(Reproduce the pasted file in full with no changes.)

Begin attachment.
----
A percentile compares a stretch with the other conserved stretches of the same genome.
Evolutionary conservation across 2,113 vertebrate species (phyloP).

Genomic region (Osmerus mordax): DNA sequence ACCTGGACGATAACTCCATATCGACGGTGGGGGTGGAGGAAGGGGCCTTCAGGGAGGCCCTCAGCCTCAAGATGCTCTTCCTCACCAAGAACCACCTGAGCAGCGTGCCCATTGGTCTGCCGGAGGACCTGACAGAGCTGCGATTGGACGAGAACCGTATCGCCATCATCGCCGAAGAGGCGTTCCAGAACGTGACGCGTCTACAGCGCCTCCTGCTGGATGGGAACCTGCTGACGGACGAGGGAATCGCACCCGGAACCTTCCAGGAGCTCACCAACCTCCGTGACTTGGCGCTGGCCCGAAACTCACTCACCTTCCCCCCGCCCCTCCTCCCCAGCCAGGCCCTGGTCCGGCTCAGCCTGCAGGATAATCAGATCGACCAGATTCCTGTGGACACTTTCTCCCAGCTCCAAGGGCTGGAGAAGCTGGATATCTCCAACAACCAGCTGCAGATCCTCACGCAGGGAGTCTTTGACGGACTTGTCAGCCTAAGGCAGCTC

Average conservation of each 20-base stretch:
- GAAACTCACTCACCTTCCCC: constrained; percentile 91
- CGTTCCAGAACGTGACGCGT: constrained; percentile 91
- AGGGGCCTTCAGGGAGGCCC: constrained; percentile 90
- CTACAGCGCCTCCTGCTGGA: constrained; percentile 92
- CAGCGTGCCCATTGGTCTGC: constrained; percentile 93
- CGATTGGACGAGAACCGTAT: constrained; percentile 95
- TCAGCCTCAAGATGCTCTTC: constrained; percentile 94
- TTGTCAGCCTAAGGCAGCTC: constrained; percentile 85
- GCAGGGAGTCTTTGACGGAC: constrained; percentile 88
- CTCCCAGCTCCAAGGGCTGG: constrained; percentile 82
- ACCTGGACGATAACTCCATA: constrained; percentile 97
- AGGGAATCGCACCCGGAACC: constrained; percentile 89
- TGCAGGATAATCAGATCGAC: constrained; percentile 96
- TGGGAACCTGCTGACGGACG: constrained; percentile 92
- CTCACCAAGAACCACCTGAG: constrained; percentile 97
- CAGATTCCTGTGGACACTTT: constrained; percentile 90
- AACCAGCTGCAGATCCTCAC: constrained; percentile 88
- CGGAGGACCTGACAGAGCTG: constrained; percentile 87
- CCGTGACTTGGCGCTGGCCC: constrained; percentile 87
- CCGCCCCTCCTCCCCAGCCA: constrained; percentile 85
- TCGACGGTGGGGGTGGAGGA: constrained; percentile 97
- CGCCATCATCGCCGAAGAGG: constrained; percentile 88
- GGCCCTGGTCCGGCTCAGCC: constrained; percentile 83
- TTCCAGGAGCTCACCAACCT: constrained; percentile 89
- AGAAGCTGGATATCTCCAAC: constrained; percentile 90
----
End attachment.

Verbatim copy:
A percentile compares a stretch with the other conserved stretches of the same genome.
Evolutionary conservation across 2,113 vertebrate species (phyloP).

Genomic region (Osmerus mordax): DNA sequence ACCTGGACGATAACTCCATATCGACGGTGGGGGTGGAGGAAGGGGCCTTCAGGGAGGCCCTCAGCCTCAAGATGCTCTTCCTCACCAAGAACCACCTGAGCAGCGTGCCCATTGGTCTGCCGGAGGACCTGACAGAGCTGCGATTGGACGAGAACCGTATCGCCATCATCGCCGAAGAGGCGTTCCAGAACGTGACGCGTCTACAGCGCCTCCTGCTGGATGGGAACCTGCTGACGGACGAGGGAATCGCACCCGGAACCTTCCAGGAGCTCACCAACCTCCGTGACTTGGCGCTGGCCCGAAACTCACTCACCTTCCCCCCGCCCCTCCTCCCCAGCCAGGCCCTGGTCCGGCTCAGCCTGCAGGATAATCAGATCGACCAGATTCCTGTGGACACTTTCTCCCAGCTCCAAGGGCTGGAGAAGCTGGATATCTCCAACAACCAGCTGCAGATCCTCACGCAGGGAGTCTTTGACGGACTTGTCAGCCTAAGGCAGCTC

Average conservation of each 20-base stretch:
- GAAACTCACTCACCTTCCCC: constrained; percentile 91
- CGTTCCAGAACGTGACGCGT: constrained; percentile 91
- AGGGGCCTTCAGGGAGGCCC: constrained; percentile 90
- CTACAGCGCCTCCTGCTGGA: constrained; percentile 92
- CAGCGTGCCCATTGGTCTGC: constrained; percentile 93
- CGATTGGACGAGAACCGTAT: constrained; percentile 95
- TCAGCCTCAAGATGCTCTTC: constrained; percentile 94
- TTGTCAGCCTAAGGCAGCTC: constrained; percentile 85
- GCAGGGAGTCTTTGACGGAC: constrained; percentile 88
- CTCCCAGCTCCAAGGGCTGG: constrained; percentile 82
- ACCTGGACGATAACTCCATA: constrained; percentile 97
- AGGGAATCGCACCCGGAACC: constrained; percentile 89
- TGCAGGATAATCAGATCGAC: constrained; percentile 96
- TGGGAACCTGCTGACGGACG: constrained; percentile 92
- CTCACCAAGAACCACCTGAG: constrained; percentile 97
- CAGATTCCTGTGGACACTTT: constrained; percentile 90
- AACCAGCTGCAGATCCTCAC: constrained; percentile 88
- CGGAGGACCTGACAGAGCTG: constrained; percentile 87
- CCGTGACTTGGCGCTGGCCC: constrained; percentile 87
- CCGCCCCTCCTCCCCAGCCA: constrained; percentile 85
- TCGACGGTGGGGGTGGAGGA: constrained; percentile 97
- CGCCATCATCGCCGAAGAGG: constrained; percentile 88
- GGCCCTGGTCCGGCTCAGCC: constrained; percentile 83
- TTCCAGGAGCTCACCAACCT: constrained; percentile 89
- AGAAGCTGGATATCTCCAAC: constrained; percentile 90